Very interesting. What really strikes me, though, is near the end of the X-Men story. Having announced his annoyance on the first page about what would generally be considered an expression of joy (the interjection “tee-hee”), by the end when the birthday girl expresses just that at the thought of a clown at her party, Obnoxio grouses,

So you rubes expect me to stick around and pull a Robin Williams now, eh?

And staying in character, walks out.

Of course this simple reference wouldn’t have held my attention had the comedian not died earlier that week on the 11th. But instead, it drove home the point of how much he added to our lives. Even as a point of reference that if you wanted someone to bring you joy, then he’s the man to call.

By description, Obnoxio is world-weary. I’ll slip into my own inner “Obnoxio” for a second for a little self-revelation that I’ll project onto some of you all out there as well.

A lot of us were really surprised to hear when Mr. Williams died. And maybe that was because we took him for granted. Nobody wants to admit such a thing. Or maybe some folks out there already have. But I’ll own it. To my defense, I took the entertainer, the person, for granted because I genuinely took his talent for granted. No one who seemed that spastic, bright, and cognitively connected but could reel it in to play roles outside of his “typical” persona would ever be without work. Whatever movie didn’t do quite so well as expected or TV show got cancelled, he’d be back. Except, now he won’t. At least not until after all of his last projects are released.

What makes me really sad about this is that someone who worked so hard to make so many other people happy died in such an unhappy state. If true altruism is the offer of something for nothing, then, damn, he achieved it. I’m sorry we couldn’t return the favor.

As for the comic book, even though it’s the strangest thing I have in my collection, I think I’ll keep it. Even without all of the references, it’s just too weird to NOT have.

Besides, even Obnoxio asks the question, “Think this comic will end up in the Library of Congress?”

Well, yes:…




Private: Lonely is the Race

Looking back on it, I’m not sure if my credit card had cooled off from paying both the registration and the processing fees for both of us before the chiding began.

My male coworker from India, forever looking to fill his spare time with physical exertion, found a discount to run a mud obstacle course. Other than me, none of his other friends, male, female, Indian, or American, were ever interested in participating in anything. From tree obstacles to 5ks, few wanted any part. But I was always game.

We were both excited about signing up but once monetarily committed, I was surprised to hear what I had thought was united camaraderie turn into instant competition.

“My goal?” he’d start, ironically using an English saying that I taught him, “Is that I don’t have to outrun the bear. I only have to outrun YOU!!”

And over the next three or so months, it cycled. Our usual friendly discussions would devolve into his seemingly only goal of making sure he was ahead of me.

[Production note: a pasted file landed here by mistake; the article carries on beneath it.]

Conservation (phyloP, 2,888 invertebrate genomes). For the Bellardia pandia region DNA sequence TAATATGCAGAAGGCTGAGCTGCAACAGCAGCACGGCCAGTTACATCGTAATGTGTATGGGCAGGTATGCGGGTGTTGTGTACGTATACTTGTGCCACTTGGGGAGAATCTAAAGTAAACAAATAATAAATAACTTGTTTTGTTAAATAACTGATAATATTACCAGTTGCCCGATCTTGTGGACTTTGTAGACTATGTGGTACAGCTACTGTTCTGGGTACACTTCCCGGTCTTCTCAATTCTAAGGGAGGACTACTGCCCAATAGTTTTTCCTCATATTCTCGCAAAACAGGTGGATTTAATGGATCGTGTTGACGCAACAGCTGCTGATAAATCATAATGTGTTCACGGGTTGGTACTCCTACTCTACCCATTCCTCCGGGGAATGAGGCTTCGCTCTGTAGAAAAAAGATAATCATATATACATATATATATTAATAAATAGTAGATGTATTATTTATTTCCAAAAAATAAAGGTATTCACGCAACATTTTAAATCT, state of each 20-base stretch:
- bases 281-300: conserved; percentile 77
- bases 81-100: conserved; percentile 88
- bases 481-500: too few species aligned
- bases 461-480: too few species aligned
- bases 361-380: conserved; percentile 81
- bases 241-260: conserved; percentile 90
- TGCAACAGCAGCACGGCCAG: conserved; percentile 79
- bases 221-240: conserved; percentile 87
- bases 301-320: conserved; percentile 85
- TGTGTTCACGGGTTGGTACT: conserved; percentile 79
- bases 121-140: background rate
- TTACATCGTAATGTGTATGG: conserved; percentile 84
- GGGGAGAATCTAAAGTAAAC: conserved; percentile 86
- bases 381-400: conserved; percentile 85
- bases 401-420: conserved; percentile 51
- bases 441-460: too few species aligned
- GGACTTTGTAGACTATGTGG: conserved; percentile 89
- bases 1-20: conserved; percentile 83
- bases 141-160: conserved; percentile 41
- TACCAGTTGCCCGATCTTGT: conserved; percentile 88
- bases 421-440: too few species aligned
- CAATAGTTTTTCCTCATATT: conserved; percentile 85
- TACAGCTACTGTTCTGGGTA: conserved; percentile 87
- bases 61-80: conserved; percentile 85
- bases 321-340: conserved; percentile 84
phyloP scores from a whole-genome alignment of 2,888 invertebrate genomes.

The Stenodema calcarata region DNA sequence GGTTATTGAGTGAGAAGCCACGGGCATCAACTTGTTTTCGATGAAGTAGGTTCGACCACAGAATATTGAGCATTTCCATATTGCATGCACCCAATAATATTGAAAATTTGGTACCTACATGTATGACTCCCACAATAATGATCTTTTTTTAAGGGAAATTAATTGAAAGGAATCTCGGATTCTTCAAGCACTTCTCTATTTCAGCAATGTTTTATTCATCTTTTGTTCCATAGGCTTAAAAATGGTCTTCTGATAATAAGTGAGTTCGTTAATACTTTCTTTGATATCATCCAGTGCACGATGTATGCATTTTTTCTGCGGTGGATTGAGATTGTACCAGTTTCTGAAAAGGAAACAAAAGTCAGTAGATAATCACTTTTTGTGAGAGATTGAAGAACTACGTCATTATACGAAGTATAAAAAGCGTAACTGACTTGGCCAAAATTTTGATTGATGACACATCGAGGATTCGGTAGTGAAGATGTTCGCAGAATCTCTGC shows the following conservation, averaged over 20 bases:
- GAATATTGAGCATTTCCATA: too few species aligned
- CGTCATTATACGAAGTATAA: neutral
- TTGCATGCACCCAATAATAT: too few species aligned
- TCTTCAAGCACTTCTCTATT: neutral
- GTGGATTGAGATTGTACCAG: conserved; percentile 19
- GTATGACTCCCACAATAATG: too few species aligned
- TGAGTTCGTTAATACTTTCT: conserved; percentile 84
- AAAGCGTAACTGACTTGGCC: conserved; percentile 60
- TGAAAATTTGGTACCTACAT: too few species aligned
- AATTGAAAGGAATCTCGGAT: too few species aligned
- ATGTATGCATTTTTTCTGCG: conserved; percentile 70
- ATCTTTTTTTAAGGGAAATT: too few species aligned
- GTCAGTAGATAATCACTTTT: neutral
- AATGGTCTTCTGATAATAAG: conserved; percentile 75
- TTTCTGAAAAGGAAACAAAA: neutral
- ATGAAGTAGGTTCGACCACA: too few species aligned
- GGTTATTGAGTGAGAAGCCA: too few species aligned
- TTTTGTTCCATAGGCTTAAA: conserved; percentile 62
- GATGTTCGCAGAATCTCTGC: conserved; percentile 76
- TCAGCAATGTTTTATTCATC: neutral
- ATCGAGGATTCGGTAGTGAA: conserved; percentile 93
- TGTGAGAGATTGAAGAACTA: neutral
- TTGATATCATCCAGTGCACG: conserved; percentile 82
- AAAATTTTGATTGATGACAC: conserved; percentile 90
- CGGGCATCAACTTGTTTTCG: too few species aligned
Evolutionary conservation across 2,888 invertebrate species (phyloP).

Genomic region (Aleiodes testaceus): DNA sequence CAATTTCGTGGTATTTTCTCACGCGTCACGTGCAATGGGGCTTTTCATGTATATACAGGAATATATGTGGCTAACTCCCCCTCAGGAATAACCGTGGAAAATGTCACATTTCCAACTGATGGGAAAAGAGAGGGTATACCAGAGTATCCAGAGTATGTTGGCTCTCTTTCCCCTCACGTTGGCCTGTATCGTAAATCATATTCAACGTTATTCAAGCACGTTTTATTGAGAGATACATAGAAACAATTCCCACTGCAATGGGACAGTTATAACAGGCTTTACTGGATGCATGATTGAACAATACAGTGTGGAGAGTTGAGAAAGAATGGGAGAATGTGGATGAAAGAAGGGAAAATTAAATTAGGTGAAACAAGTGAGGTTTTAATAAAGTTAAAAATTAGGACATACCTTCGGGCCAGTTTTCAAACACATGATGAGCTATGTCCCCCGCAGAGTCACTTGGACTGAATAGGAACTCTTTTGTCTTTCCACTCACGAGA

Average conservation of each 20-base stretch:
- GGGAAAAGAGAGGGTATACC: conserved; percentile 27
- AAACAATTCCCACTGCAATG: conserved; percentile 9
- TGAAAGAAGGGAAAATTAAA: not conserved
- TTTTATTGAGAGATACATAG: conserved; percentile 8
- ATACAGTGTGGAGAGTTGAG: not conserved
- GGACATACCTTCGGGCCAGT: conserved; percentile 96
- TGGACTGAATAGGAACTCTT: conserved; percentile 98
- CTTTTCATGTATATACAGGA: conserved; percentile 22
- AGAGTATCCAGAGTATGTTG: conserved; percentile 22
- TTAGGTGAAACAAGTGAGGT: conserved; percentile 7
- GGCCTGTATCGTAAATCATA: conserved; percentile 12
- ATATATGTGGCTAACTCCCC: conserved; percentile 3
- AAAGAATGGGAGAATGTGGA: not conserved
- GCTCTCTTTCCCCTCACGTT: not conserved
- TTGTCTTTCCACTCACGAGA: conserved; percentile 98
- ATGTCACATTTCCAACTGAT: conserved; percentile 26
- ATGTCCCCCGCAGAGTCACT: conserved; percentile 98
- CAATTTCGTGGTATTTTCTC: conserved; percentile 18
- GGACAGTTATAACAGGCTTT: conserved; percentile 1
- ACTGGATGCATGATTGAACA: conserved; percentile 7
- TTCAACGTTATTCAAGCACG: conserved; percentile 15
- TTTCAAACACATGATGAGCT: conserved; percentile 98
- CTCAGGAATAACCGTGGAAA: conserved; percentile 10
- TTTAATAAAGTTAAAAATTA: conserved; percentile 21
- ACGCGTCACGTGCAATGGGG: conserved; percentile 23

So, I’d think, out of what could be hundreds maybe thousands of participants, if I were the very last person crossing the finish line, number 5000, for instance, your only objective is to see that you are number 4999?

“My goal is to make sure I don’t get stuck in a tree and cry like I’m twelve years old,” I’d deflect.

But make no mistake, I was wounded. And seeing that neither of us had ever done anything like this before, I researched what I could. What to expect, what fabric we should wear, how best to train, what to eat or not eat. And his research was asking me what I was doing.

“I’m buying gloves. Oh, and don’t wear cotton anything. It’ll slide off of you after the first mud pool.”

“Ok!” he’d confirmed. “Will do!”

But my research did more than tell me what to wear. It gave me a sense that this type of race was less competition and more about getting to the finish. Teams were encouraged to sign up. Soloists could maybe expect total strangers to help if they got stuck. Lifelong friendships welded figuratively by fire and literally by sweat were made.

How encouraging! Except that the only person I would know, and ultimately care about, had made sure to constantly let me know that his only real goal was to beat me.

After a few weeks of talking about our training, I’d thought that perhaps the competitive edge had subsided. Until a coworker spotted us the Friday before the race and wished us good luck.

“My only goal,” he repeated, “is to beat my co-runner!”

I kept my composure and reiterated my same response, as at the time it was true. My goal was to try to finish the race without stopping and crying.

But between that time and the morning of the race, I felt dejected. I was back to an old, familiar feeling. One of feeling utterly alone, continually having to do almost every single thing, from big life goals to stupid little distractions, by myself. Even expressing myself to someone else seemed a novelty. While almost everyone came to me to vent and frustrate, I often found that when I needed someone to talk to, no one was there. Even when I tried cramming what could be hours of complex emotions into 30 seconds of sound bite, what typically happened was the other person getting called away, usually notified these days by a high pitched ping from some device. Not only did I not have anyone to really talk to when times were bad, when I was losing to the other rats in this life maze, I didn’t even have anyone to talk to when times were good.